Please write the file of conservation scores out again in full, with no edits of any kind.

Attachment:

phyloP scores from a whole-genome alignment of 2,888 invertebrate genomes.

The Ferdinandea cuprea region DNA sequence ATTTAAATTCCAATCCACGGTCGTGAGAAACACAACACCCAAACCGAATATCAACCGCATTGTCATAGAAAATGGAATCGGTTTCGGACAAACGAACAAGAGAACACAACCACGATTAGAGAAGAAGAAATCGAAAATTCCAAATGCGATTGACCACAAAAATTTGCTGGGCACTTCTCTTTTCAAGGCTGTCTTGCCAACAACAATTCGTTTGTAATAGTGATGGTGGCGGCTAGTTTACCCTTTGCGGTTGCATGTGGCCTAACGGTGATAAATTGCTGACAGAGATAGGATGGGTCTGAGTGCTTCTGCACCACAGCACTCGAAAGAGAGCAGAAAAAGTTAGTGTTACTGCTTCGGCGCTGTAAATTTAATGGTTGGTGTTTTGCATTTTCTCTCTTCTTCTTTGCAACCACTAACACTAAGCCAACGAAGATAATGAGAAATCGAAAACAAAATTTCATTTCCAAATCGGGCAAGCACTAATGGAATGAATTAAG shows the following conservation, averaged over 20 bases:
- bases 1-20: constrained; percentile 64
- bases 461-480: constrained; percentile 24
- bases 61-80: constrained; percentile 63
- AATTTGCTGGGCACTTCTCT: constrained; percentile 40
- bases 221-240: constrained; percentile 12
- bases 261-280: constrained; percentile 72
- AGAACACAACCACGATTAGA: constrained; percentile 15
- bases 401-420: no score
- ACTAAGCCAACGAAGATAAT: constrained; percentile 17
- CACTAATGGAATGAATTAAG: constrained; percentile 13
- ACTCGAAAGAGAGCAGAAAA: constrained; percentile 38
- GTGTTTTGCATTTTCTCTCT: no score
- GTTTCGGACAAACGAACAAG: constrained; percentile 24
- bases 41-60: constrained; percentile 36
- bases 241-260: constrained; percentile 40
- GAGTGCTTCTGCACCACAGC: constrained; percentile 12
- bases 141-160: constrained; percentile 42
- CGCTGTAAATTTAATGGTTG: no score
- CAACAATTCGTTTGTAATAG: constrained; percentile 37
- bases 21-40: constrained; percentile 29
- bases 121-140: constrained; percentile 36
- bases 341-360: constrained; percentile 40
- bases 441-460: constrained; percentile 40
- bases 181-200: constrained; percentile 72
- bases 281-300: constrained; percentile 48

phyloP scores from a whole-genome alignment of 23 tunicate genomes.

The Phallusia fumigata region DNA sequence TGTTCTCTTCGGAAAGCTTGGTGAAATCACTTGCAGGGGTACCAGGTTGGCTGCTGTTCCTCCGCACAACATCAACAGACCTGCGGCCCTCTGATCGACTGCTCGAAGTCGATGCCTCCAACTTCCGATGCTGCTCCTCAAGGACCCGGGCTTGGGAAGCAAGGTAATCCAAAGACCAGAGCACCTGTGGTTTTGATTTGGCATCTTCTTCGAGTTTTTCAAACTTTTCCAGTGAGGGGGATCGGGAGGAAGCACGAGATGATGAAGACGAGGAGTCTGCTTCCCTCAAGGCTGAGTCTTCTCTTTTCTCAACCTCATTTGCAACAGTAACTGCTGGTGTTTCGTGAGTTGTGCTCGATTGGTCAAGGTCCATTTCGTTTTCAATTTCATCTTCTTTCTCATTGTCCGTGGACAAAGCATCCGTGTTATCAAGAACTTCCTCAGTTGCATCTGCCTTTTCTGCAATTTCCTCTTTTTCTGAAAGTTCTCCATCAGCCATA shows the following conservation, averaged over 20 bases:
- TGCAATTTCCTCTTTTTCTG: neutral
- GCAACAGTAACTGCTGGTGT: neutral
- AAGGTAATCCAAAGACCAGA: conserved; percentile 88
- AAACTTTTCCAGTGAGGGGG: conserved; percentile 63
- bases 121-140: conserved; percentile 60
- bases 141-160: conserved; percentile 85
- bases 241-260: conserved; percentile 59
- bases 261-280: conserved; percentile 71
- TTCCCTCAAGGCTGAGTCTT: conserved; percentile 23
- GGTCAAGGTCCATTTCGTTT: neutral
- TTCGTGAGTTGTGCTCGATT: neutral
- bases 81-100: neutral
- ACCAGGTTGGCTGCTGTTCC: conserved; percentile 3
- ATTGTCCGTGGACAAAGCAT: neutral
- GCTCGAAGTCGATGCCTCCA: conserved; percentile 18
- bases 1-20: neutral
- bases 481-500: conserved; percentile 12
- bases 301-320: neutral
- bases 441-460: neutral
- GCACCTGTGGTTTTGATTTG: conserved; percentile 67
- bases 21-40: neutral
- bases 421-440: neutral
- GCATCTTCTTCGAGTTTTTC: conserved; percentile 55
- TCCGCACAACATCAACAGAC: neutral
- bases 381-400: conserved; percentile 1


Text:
phyloP scores from a whole-genome alignment of 2,888 invertebrate genomes.

The Ferdinandea cuprea region DNA sequence ATTTAAATTCCAATCCACGGTCGTGAGAAACACAACACCCAAACCGAATATCAACCGCATTGTCATAGAAAATGGAATCGGTTTCGGACAAACGAACAAGAGAACACAACCACGATTAGAGAAGAAGAAATCGAAAATTCCAAATGCGATTGACCACAAAAATTTGCTGGGCACTTCTCTTTTCAAGGCTGTCTTGCCAACAACAATTCGTTTGTAATAGTGATGGTGGCGGCTAGTTTACCCTTTGCGGTTGCATGTGGCCTAACGGTGATAAATTGCTGACAGAGATAGGATGGGTCTGAGTGCTTCTGCACCACAGCACTCGAAAGAGAGCAGAAAAAGTTAGTGTTACTGCTTCGGCGCTGTAAATTTAATGGTTGGTGTTTTGCATTTTCTCTCTTCTTCTTTGCAACCACTAACACTAAGCCAACGAAGATAATGAGAAATCGAAAACAAAATTTCATTTCCAAATCGGGCAAGCACTAATGGAATGAATTAAG shows the following conservation, averaged over 20 bases:
- bases 1-20: constrained; percentile 64
- bases 461-480: constrained; percentile 24
- bases 61-80: constrained; percentile 63
- AATTTGCTGGGCACTTCTCT: constrained; percentile 40
- bases 221-240: constrained; percentile 12
- bases 261-280: constrained; percentile 72
- AGAACACAACCACGATTAGA: constrained; percentile 15
- bases 401-420: no score
- ACTAAGCCAACGAAGATAAT: constrained; percentile 17
- CACTAATGGAATGAATTAAG: constrained; percentile 13
- ACTCGAAAGAGAGCAGAAAA: constrained; percentile 38
- GTGTTTTGCATTTTCTCTCT: no score
- GTTTCGGACAAACGAACAAG: constrained; percentile 24
- bases 41-60: constrained; percentile 36
- bases 241-260: constrained; percentile 40
- GAGTGCTTCTGCACCACAGC: constrained; percentile 12
- bases 141-160: constrained; percentile 42
- CGCTGTAAATTTAATGGTTG: no score
- CAACAATTCGTTTGTAATAG: constrained; percentile 37
- bases 21-40: constrained; percentile 29
- bases 121-140: constrained; percentile 36
- bases 341-360: constrained; percentile 40
- bases 441-460: constrained; percentile 40
- bases 181-200: constrained; percentile 72
- bases 281-300: constrained; percentile 48

phyloP scores from a whole-genome alignment of 23 tunicate genomes.

The Phallusia fumigata region DNA sequence TGTTCTCTTCGGAAAGCTTGGTGAAATCACTTGCAGGGGTACCAGGTTGGCTGCTGTTCCTCCGCACAACATCAACAGACCTGCGGCCCTCTGATCGACTGCTCGAAGTCGATGCCTCCAACTTCCGATGCTGCTCCTCAAGGACCCGGGCTTGGGAAGCAAGGTAATCCAAAGACCAGAGCACCTGTGGTTTTGATTTGGCATCTTCTTCGAGTTTTTCAAACTTTTCCAGTGAGGGGGATCGGGAGGAAGCACGAGATGATGAAGACGAGGAGTCTGCTTCCCTCAAGGCTGAGTCTTCTCTTTTCTCAACCTCATTTGCAACAGTAACTGCTGGTGTTTCGTGAGTTGTGCTCGATTGGTCAAGGTCCATTTCGTTTTCAATTTCATCTTCTTTCTCATTGTCCGTGGACAAAGCATCCGTGTTATCAAGAACTTCCTCAGTTGCATCTGCCTTTTCTGCAATTTCCTCTTTTTCTGAAAGTTCTCCATCAGCCATA shows the following conservation, averaged over 20 bases:
- TGCAATTTCCTCTTTTTCTG: neutral
- GCAACAGTAACTGCTGGTGT: neutral
- AAGGTAATCCAAAGACCAGA: conserved; percentile 88
- AAACTTTTCCAGTGAGGGGG: conserved; percentile 63
- bases 121-140: conserved; percentile 60
- bases 141-160: conserved; percentile 85
- bases 241-260: conserved; percentile 59
- bases 261-280: conserved; percentile 71
- TTCCCTCAAGGCTGAGTCTT: conserved; percentile 23
- GGTCAAGGTCCATTTCGTTT: neutral
- TTCGTGAGTTGTGCTCGATT: neutral
- bases 81-100: neutral
- ACCAGGTTGGCTGCTGTTCC: conserved; percentile 3
- ATTGTCCGTGGACAAAGCAT: neutral
- GCTCGAAGTCGATGCCTCCA: conserved; percentile 18
- bases 1-20: neutral
- bases 481-500: conserved; percentile 12
- bases 301-320: neutral
- bases 441-460: neutral
- GCACCTGTGGTTTTGATTTG: conserved; percentile 67
- bases 21-40: neutral
- bases 421-440: neutral
- GCATCTTCTTCGAGTTTTTC: conserved; percentile 55
- TCCGCACAACATCAACAGAC: neutral
- bases 381-400: conserved; percentile 1